Does anyone have any info/opinions on Amorebed? I like the look of it but my eyes are starting to bleed after looking through the hundreds of manufacturers out there…

Hi wbabbit,

Welcome to the Mattress Forum!

Well, I hope your eyes are feeling better!

While I’m personally not familiar with Amore Beds, I can offer you a bit of information about them. They are a recent company founded by Todd Summerville. The term Amore is registered as a trademark by Contoura Sleep, which is affiliated with the CFO of the Englander Mattress in Chicago, which is where these mattresses are produced.

The mattress specifications are listed on their site (to their credit). The base uses 2” of 1.8 lb 40 ILD polyfoam. On top of that is a 4” pocketed coil layer, surrounded by a 1.8 lb 40 ILD foam edge system. On top of this would be 4” of polyfoam listed at 1.8 lb, offered in firm (35 ILD), medium (28 ILD) and soft (22 ILD). The top 1” layer is 19 ILD graphite infused Talalay, which I believed would be from Talalay Global [EDIT: 5/19/17. They now use 1" of graphite-infused memory foam (density unknown) in the upper layer instead of Talalay.] . Overall, there would be no obvious “weak links” in this design, although I would provide a slight caution for those above 200 pounds or so with the 4” of 1.8 lb polyfoam. The mattress can be split for different configurations on each side. There is a free 100 night sleep trial. The FR barrier is not specified.

I hope that information is helpful. For more information than that, I’d suggest a phone call directly with them. If you do phone them, please feel free to share any information that you learn.


Besides sleep preferences so you have any suggestions for questions to ask regarding the product?

One part I’m most confused about is whether there is anything wrong with having coils under the comfort layers as opposed to foam. This will be our first foam or latex bed.

Hi wbabbit,

You have the specifications of the product and are able to compare them to the durability guidelines here to make sure there are no lower quality materials or weak links in a mattress that would be a cause for concern relative to the durability and useful life of a mattress before making any purchase (which we’ve already done).

Just in case you haven’t read it yet, the mattress shopping tutorial here includes all the basic information, steps, and guidelines that can help you make the best possible choice (online or in-store), and perhaps more importantly help you know how and why to avoid the worst ones.

Two of the most important links in the tutorial that I would especially make sure you’ve read are post #2 here which has more about the different ways to choose a suitable mattress (both locally or online) that is the best “match” for you in terms of “comfort” and PPP (Posture and alignment, Pressure relief, and Personal preferences) that can help you assess and minimize the risks of making a choice that doesn’t turn out as well as you hoped for and post #13 here which has more about the most important parts of the “value” of a mattress purchase which can help you make more meaningful quality/value comparisons between mattresses in terms of suitability (how well you will sleep), durability (how long you will sleep well), and the overall value of a mattress compared to your other finalists (based on all the parts of your personal value equation that are most important to you).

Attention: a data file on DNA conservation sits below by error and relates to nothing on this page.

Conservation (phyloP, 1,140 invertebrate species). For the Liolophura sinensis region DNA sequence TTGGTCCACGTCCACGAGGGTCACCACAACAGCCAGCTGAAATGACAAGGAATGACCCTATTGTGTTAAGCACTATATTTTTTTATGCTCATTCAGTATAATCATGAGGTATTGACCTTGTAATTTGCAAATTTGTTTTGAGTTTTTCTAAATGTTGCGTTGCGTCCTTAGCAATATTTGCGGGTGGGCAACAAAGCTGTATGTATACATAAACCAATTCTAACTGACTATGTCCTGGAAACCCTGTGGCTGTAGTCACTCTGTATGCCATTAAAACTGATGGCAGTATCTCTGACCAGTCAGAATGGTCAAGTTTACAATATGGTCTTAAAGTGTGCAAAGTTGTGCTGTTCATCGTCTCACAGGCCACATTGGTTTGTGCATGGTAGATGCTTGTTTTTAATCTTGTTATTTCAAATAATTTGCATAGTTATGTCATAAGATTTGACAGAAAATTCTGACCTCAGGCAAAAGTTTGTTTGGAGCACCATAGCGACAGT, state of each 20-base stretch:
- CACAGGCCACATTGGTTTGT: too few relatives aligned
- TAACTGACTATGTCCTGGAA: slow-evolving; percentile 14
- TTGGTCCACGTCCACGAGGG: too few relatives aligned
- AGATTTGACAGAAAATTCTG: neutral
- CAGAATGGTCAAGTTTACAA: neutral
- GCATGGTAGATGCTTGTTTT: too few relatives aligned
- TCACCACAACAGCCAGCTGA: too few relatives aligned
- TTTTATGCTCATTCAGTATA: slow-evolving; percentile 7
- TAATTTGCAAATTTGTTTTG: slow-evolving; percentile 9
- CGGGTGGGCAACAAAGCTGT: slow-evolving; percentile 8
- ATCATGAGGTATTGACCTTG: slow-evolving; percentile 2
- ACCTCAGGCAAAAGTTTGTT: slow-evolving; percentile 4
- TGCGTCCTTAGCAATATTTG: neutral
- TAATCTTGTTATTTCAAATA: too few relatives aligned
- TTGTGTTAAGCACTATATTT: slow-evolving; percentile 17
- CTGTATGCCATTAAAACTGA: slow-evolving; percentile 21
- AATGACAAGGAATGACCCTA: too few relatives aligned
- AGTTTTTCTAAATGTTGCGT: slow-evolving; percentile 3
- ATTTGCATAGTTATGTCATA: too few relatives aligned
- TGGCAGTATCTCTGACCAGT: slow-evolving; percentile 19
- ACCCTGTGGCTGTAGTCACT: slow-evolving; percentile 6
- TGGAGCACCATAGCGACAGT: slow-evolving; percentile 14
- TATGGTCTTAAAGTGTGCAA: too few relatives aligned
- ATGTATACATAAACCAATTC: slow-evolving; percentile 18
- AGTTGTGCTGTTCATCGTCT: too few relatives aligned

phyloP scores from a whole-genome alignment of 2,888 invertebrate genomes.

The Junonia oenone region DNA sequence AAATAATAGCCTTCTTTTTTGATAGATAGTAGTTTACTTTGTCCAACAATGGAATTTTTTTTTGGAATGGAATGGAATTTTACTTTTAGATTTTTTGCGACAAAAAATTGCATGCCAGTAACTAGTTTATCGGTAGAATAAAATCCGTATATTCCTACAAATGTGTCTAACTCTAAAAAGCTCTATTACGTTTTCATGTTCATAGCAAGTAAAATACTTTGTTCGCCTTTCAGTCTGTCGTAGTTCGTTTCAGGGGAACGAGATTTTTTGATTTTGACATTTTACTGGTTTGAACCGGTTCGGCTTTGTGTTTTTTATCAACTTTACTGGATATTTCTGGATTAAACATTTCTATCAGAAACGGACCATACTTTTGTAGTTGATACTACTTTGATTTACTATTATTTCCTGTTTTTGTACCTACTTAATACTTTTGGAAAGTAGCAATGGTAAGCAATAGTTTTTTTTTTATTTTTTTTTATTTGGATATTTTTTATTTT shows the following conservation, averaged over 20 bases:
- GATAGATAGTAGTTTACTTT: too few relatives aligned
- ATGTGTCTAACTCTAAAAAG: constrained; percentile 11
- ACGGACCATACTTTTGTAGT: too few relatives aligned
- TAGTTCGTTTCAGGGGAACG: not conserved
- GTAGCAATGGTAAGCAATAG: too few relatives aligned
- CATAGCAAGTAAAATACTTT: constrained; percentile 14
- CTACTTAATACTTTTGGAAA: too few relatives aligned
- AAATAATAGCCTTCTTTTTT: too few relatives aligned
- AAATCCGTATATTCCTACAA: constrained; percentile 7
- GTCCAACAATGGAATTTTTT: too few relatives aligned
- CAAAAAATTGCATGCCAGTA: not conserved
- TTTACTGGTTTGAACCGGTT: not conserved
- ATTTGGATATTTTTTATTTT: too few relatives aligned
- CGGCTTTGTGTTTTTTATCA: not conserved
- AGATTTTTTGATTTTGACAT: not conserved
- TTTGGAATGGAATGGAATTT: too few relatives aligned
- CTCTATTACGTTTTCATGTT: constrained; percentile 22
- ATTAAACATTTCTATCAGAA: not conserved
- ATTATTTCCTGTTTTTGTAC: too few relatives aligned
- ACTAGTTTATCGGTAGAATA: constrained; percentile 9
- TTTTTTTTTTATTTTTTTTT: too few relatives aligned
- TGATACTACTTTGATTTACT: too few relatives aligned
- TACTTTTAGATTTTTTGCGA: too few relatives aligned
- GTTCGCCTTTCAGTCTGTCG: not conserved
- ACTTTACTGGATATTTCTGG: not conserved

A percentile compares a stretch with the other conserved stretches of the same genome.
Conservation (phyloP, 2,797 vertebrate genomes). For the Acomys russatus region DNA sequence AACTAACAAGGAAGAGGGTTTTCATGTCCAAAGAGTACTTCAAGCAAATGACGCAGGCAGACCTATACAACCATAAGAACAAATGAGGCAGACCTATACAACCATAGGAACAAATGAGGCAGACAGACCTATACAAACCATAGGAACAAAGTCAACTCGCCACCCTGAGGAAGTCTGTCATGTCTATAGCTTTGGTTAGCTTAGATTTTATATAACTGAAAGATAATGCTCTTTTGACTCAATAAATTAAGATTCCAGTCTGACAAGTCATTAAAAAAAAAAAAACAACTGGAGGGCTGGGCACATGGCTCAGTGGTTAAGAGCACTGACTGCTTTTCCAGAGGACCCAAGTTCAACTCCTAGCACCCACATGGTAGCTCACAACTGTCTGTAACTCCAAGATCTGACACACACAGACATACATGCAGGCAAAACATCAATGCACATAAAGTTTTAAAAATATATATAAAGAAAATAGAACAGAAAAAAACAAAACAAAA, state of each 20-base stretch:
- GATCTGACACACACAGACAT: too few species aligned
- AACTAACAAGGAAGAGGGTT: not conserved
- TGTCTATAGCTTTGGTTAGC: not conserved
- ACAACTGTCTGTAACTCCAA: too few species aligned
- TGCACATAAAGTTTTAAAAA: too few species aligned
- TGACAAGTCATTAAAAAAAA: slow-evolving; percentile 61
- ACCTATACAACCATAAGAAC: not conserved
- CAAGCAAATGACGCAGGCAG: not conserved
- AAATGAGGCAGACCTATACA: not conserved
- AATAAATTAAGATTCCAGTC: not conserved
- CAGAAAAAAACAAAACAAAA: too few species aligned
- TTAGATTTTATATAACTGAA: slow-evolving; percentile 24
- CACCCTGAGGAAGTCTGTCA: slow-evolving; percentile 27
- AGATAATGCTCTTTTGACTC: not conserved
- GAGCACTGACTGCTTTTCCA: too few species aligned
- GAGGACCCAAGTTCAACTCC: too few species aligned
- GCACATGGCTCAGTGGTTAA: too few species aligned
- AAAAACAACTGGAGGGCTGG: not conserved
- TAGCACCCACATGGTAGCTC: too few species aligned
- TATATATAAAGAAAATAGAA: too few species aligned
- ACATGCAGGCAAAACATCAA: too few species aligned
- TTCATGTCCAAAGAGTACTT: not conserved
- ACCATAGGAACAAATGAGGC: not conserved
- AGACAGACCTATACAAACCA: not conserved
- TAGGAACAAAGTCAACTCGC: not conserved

When you can’t test a mattress in person then the most reliable source of guidance is always a more detailed phone conversation with a knowledgeable manufacturer that has your best interests at heart who can help “talk you through” the specifics of their mattresses and help pick which comfort level may be the best “match” for you based on the information you provide them, any local testing you have done or mattresses you have slept well on and liked that they are familiar with, any special considerations you may have, and the “averages” of other customers that are similar to you.

A good online retailer or manufacturer will generally make suggestions that they honestly believe have the best chance of success based on the information you provide them when you talk to them on the phone because this is in both your own and their best interests, but at the end of the day the only way to know for certain whether any specific mattress is a good match for you in terms of comfort, firmness, and PPP will be based on your own careful testing and/or your own personal experience. You’ll also want to learn about the options you have available after a purchase to either exchange the mattress or return the mattress for a refund (and any potential costs involved – I think they arrange for your mattress to be donated), and this information would generally become a more important part of your personal value equation just in case a mattress you purchase doesn’t turn out as well as you hoped for.

The choice of using polyfoam, springs, or latex for a support core is purely one of individual preference. Post #28 and the links contained within it talks a bit about latex versus springs.